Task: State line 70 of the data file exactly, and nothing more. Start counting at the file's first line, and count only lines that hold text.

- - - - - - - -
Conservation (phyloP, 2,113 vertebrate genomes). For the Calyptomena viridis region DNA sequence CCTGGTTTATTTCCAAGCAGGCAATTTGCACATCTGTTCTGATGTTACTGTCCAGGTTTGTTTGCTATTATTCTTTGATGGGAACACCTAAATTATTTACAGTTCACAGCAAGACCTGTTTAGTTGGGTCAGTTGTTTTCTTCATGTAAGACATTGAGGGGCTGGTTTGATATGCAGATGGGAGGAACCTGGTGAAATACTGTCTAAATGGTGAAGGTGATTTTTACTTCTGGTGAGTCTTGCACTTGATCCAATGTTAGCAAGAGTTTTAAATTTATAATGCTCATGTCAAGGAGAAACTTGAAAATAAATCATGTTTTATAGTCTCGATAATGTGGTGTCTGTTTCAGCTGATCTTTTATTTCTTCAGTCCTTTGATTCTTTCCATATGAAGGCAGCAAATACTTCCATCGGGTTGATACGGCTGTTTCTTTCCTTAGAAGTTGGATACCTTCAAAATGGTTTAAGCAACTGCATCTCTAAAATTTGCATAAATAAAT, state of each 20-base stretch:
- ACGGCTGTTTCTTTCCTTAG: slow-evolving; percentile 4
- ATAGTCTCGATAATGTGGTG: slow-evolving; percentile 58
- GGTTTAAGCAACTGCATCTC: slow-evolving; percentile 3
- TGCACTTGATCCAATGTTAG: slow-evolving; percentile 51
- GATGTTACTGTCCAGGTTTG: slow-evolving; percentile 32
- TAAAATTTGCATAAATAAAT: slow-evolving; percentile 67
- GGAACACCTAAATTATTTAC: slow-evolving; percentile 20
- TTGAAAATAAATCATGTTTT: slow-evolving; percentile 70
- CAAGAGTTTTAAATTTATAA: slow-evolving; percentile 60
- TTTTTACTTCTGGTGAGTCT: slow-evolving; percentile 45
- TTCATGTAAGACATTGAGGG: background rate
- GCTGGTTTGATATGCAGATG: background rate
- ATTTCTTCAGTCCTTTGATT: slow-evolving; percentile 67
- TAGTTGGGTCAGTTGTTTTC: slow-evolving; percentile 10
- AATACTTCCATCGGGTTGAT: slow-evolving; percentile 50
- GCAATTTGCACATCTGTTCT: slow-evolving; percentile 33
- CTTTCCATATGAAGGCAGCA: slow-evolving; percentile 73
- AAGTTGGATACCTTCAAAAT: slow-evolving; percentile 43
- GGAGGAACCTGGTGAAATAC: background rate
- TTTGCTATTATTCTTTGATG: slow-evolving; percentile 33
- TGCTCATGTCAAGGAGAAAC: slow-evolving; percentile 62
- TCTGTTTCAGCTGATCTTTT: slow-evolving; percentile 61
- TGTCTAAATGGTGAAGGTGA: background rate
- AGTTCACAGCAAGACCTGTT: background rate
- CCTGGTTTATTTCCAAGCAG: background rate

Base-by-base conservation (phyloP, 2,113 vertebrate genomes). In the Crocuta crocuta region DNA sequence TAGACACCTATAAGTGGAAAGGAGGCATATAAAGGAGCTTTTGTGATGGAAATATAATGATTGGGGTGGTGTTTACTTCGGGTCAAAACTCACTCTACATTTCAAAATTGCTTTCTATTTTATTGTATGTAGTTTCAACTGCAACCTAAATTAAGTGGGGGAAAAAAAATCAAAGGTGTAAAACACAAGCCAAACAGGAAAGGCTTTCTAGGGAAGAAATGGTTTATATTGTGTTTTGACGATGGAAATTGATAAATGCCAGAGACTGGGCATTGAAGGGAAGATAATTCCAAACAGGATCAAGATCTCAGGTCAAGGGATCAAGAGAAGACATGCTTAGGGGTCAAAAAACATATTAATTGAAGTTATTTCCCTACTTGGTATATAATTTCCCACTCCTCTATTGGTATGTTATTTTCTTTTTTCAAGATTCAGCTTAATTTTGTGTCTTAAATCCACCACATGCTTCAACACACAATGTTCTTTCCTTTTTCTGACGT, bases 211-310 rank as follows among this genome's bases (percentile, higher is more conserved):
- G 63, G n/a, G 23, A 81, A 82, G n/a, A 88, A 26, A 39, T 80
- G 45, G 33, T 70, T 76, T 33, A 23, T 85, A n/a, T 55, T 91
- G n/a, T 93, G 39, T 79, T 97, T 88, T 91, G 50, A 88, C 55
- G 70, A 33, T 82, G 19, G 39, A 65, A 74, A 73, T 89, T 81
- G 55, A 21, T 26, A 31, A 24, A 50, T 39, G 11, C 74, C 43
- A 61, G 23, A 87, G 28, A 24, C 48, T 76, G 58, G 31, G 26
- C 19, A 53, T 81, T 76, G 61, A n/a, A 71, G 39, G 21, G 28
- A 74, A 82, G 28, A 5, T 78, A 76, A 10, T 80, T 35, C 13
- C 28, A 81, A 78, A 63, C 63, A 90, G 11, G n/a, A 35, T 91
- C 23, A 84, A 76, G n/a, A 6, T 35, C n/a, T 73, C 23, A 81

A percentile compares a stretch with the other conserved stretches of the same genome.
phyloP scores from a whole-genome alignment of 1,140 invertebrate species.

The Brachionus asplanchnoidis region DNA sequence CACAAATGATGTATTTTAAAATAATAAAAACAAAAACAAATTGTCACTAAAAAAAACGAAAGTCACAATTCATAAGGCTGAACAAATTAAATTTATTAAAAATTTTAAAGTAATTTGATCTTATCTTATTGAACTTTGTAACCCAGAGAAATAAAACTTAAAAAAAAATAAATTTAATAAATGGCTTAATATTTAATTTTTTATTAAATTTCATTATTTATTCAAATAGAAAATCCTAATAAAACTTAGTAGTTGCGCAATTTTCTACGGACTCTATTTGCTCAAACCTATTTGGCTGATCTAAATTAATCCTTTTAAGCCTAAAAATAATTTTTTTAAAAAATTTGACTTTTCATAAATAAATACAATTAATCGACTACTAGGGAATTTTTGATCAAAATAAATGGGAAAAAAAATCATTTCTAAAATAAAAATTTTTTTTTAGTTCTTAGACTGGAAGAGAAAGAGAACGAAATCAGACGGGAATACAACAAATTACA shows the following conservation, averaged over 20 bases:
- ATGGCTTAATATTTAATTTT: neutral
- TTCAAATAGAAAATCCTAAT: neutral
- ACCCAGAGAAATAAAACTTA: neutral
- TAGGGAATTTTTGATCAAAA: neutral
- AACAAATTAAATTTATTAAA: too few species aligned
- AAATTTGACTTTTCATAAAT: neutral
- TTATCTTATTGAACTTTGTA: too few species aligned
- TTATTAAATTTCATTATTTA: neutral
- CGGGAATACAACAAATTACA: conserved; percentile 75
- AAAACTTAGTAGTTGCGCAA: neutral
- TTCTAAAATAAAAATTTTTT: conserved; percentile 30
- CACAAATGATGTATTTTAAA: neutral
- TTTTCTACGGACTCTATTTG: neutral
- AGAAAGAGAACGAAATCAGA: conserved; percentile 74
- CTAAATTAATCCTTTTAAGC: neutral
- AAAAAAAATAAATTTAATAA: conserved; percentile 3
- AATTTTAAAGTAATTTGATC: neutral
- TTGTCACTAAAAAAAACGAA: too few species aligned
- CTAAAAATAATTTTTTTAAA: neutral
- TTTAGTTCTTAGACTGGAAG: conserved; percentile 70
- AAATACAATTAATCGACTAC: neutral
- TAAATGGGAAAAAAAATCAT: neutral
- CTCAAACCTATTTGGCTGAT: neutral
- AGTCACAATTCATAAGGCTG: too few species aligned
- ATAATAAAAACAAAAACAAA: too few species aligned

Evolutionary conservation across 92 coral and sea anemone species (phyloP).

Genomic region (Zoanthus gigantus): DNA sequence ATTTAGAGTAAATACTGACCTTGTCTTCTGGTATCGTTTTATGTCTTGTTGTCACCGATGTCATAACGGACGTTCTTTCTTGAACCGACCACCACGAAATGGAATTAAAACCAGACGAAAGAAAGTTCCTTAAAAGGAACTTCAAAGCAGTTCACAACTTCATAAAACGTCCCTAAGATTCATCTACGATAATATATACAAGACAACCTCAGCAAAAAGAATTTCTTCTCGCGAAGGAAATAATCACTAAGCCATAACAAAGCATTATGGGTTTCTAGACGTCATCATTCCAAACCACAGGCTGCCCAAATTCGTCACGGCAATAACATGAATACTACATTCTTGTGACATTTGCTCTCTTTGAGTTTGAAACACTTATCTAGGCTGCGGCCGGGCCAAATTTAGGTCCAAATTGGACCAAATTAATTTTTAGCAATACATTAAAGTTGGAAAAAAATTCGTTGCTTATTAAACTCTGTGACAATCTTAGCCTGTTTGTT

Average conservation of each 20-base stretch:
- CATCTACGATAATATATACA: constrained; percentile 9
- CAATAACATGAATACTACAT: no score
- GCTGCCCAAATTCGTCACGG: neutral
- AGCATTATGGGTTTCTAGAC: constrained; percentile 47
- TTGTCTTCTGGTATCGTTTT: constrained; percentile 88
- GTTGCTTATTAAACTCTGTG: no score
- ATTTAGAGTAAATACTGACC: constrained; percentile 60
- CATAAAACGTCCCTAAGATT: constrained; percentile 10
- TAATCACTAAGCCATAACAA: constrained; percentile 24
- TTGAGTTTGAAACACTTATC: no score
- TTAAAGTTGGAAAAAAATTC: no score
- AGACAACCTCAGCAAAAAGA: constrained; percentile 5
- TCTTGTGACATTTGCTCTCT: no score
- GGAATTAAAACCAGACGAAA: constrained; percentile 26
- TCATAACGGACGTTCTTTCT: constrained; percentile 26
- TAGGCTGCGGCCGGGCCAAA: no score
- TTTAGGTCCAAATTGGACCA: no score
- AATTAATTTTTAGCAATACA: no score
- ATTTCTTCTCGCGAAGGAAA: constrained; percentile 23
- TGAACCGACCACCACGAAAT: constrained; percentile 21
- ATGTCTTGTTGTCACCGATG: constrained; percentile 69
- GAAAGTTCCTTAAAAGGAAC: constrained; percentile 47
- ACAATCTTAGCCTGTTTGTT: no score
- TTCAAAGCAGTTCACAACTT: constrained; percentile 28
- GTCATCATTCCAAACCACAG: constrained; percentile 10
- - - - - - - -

- CAATAACATGAATACTACAT: no score